Sunday, October 4, 2009

My Brother Paul...

My brother Paul was born blind, he attended Tennessee School for the Blind where, at the age of 15, he collapsed and had a seizure, something that had never happened before. We took him to the doctor where the cause of the siezure was determined to be renal failure. Paul had to be put on dialysis several times a week for several hours at a time. This is of course very expensive. Luckily our Father had a great job that came with great insurance. We were quite lucky.

Paul was able to get a kidney transplant and it changed his life. No more dialysis, and much more freedom. Of course it mean that he had to take huge amounts of medication to prevent his body from rejecting the new kidney, and this medication and the transplant proceedure itself were extraordinarily expensive, but we were lucky. We had great insurance.

A few years later Paul's body rejected the kidney and he had to go back on dialysis, he was also put back on the transplant list and just in time, dialisys can be very hard on a body, a new kidney was found and he received his second transplant. Again we thanked God for being so fortunate as to have great medical insurance.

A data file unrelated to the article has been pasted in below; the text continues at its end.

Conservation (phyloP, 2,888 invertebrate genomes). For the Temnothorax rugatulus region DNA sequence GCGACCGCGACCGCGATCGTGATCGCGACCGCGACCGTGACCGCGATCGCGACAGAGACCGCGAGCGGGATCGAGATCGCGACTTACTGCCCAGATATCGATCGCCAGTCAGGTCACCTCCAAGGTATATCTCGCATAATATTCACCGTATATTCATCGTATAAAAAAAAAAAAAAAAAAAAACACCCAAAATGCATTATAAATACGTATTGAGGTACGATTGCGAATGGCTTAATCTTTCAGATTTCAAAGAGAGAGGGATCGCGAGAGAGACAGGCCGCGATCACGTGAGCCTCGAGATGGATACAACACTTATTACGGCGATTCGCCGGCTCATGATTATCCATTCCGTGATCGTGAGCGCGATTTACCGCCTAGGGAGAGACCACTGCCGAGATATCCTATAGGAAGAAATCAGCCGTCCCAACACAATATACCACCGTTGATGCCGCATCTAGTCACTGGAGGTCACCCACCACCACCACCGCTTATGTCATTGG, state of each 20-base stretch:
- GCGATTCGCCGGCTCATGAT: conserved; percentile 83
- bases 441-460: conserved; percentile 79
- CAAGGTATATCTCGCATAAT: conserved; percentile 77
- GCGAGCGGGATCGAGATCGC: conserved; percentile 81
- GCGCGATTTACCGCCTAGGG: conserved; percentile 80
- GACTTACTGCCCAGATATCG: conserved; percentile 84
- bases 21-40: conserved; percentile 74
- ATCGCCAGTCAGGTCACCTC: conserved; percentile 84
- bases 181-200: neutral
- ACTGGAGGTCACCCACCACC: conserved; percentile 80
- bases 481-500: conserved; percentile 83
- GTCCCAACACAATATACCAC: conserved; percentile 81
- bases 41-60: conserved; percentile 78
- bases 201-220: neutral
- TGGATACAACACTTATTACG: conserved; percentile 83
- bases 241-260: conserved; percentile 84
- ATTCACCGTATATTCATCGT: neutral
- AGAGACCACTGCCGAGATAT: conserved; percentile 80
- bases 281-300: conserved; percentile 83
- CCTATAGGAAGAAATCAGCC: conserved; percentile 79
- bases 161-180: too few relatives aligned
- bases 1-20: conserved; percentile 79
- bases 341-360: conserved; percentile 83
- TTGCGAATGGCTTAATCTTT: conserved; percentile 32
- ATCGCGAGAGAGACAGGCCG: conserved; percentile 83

Paul started college, he had dreamed of working in the radio business for a long time and so he went after a degree in communications. While he was in college his legs started giving out on him. Medication he took to keep from rejecting his first kidney had eaten away all of the bones in his knees and Paul was forced to go into a wheelchair. Imagine being blind and in a wheelchair for a second. Imagine having to traverse a college campus being blind and in a wheelchair. Would this stop you? It didn't stop Paul, he worked hard, overcame his physical difficulties with the help of friends and got his Bachelors degree in communications.